don't want to hold you back from that."
As Amy gives me
the full guided tour of the building, we stop in and say hi to
Josh—as in, Josh Linkner, who founded this company himself 11 years
ago. Josh's door is open and we are greeted warmly. With a broad
smile he asks Amy about the stand-up show she was performing that
evening; jokes ensue. And this guy's the owner.
not just what the building looks like, it's what we stand for,"
Amy emphasizes later. "The founder is completely accessible; I
can email him directly and he'll actually respond to me. He genuinely
cares about this company. He cares about the people who work here. We
can walk right up and pop in to his office and say 'hi;' that
doesn't happen at most places."
"I always wanted to
work for a company like this but thought I had to move out to
California to find it; I never thought it was here all this time just
three miles from where I lived!"
The enthusiasm with
which she speaks of the company is infectious. ""I've been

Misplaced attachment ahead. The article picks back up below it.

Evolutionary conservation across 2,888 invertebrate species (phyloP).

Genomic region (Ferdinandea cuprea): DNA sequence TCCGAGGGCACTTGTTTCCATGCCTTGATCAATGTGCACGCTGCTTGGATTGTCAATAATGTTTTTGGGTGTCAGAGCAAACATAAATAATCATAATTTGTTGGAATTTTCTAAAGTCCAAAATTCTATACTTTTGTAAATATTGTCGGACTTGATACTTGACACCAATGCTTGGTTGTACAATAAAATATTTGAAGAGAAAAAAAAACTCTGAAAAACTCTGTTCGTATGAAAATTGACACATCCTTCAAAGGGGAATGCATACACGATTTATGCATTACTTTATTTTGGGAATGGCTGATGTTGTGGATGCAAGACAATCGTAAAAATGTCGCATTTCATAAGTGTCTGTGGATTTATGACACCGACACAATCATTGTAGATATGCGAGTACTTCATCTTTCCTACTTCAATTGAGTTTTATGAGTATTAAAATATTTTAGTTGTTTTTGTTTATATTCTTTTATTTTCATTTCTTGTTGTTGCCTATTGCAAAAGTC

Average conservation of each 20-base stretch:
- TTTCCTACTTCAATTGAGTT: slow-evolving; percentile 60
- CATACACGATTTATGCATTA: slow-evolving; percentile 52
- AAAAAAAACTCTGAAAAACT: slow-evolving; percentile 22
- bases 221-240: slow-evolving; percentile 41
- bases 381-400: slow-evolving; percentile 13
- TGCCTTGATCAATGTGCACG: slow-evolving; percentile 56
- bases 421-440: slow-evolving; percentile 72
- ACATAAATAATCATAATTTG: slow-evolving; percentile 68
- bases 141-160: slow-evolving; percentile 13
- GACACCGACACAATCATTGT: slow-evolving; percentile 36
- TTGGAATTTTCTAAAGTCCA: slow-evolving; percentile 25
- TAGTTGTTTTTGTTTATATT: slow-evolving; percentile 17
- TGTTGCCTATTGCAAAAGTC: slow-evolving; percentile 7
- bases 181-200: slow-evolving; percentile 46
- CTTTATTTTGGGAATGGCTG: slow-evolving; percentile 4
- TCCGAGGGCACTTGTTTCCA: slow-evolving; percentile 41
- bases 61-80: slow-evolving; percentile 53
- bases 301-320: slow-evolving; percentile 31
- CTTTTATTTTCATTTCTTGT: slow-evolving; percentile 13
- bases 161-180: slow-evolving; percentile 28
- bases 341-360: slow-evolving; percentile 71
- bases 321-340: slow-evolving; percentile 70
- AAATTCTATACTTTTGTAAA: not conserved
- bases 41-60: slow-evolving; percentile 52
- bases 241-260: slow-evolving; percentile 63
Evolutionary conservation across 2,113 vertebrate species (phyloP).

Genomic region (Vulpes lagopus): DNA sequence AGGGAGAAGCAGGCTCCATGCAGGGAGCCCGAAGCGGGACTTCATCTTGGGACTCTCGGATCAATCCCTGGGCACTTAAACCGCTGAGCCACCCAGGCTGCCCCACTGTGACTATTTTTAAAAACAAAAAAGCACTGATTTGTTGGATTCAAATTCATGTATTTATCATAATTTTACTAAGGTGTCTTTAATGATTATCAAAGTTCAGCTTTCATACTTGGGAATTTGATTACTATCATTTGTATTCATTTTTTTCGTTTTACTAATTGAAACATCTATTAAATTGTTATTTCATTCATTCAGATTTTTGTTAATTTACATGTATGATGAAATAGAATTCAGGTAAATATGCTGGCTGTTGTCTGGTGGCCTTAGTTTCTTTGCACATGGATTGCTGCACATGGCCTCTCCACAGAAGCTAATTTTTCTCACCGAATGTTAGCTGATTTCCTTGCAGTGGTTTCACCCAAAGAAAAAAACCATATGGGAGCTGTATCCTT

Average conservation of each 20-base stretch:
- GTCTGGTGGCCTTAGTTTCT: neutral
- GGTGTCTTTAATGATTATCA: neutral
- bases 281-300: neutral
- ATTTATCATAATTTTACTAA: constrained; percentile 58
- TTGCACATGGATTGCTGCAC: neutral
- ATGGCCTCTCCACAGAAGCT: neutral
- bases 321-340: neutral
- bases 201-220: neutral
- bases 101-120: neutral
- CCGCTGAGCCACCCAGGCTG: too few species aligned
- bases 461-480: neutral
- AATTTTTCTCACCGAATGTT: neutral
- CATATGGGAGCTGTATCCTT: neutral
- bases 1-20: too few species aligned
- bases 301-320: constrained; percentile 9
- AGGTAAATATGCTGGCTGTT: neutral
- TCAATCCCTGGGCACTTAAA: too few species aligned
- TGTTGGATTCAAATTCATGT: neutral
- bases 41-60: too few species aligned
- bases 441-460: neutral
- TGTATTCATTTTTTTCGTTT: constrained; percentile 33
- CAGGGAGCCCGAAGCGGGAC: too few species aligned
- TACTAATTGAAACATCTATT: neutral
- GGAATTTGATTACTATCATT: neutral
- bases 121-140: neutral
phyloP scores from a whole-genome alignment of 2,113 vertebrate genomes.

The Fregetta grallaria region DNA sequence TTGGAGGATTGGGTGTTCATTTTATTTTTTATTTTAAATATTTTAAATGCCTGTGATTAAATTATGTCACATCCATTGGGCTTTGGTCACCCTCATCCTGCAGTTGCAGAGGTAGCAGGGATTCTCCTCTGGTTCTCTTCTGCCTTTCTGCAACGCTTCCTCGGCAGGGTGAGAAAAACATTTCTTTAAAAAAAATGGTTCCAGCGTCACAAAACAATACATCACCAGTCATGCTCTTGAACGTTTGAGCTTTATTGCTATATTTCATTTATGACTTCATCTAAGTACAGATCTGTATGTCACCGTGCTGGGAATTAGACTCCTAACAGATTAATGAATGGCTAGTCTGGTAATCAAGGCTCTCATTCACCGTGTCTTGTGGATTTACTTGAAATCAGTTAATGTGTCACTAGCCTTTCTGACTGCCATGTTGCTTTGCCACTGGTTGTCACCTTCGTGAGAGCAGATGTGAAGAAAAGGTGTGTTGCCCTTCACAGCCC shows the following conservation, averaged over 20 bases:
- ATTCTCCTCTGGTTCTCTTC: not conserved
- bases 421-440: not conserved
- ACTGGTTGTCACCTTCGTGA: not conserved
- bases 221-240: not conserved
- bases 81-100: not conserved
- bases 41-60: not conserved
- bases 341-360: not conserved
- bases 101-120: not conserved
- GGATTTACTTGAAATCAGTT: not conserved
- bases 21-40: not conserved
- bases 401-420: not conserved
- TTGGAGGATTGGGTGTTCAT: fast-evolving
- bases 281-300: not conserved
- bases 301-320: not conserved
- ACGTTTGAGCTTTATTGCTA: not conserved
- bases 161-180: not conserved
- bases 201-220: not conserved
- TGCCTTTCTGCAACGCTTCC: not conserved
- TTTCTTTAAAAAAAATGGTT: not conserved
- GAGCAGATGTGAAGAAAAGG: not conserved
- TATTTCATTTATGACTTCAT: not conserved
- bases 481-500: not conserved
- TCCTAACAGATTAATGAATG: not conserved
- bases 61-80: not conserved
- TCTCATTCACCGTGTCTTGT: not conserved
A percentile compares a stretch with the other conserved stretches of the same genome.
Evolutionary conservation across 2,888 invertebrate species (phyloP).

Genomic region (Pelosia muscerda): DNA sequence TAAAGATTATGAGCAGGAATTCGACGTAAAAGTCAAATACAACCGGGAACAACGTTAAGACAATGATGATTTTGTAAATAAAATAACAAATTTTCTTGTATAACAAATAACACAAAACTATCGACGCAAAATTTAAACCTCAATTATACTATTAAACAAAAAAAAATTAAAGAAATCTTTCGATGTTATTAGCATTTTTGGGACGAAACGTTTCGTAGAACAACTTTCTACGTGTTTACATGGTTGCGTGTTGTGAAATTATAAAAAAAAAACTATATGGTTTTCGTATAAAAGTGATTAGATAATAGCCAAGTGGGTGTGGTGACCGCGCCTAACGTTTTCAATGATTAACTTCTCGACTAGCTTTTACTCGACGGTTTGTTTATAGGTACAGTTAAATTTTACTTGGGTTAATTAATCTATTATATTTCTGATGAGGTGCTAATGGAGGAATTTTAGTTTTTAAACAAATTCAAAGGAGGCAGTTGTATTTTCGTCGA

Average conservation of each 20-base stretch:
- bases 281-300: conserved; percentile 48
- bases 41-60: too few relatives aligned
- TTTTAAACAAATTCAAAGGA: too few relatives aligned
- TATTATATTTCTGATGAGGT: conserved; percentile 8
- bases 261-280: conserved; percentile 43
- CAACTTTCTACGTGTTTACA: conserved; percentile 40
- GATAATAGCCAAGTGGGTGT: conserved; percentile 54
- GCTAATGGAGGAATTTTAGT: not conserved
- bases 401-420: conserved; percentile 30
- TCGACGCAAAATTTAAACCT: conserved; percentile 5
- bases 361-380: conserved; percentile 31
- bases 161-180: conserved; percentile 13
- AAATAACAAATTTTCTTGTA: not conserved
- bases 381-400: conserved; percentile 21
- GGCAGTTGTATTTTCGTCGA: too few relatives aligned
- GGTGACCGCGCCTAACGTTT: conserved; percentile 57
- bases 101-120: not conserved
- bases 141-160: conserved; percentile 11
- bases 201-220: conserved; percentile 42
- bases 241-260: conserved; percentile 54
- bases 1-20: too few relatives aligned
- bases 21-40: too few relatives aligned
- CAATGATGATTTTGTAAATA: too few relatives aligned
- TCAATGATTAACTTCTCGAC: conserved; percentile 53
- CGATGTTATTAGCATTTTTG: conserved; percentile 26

here for four years and every day I learn something new. There are
moments I want to pull my hair out and scream, but at the end of the
day I'm still excited I get to come here every morning and I will
preach it to anyone who will listen!"
Amy continues to
evangelize the "Power of 'e'" by stating, "As a
company, we're very transparent - there's not a lot of secrecy. When
things are going wrong in the company, they tell us." Employees
are treated as people, not numbers, and that difference is evident in
the quality of the work they produce. ePrize has handled promotions
for 75 of Fortune's Top 100 companies and continues to lead the
industry in web-based interactive marketing and promotions. "It's
just a great place to work. And it's in Michigan! And I work here!
ePrize is just one place that
recognizes the value of their employees as assets to the company's
The big "O"
At Organic Inc. in Bloomfield Hills, Senior Copywriter Nathan Rogers has a flexible
schedule, gets to wear jeans to work, and participates in the
"infamous beer bash" on Friday afternoons. "We have
people who are in bands or are comedians or have dentist appointments
to go to and Organic doesn't really stop any of that from happening.
In fact, your boss is likely to end up in the audience for your
Nathan notes that while there is a hierarchical
structure, it's not readily apparent. "Everyone's approachable.
Sure, some of the higher-ups have offices, but I think they'd say
they have an open door policy - if they were cheesy enough to say
something like that."
Organic Inc. is considered the
world's first digital advertising agency, and is headquartered in San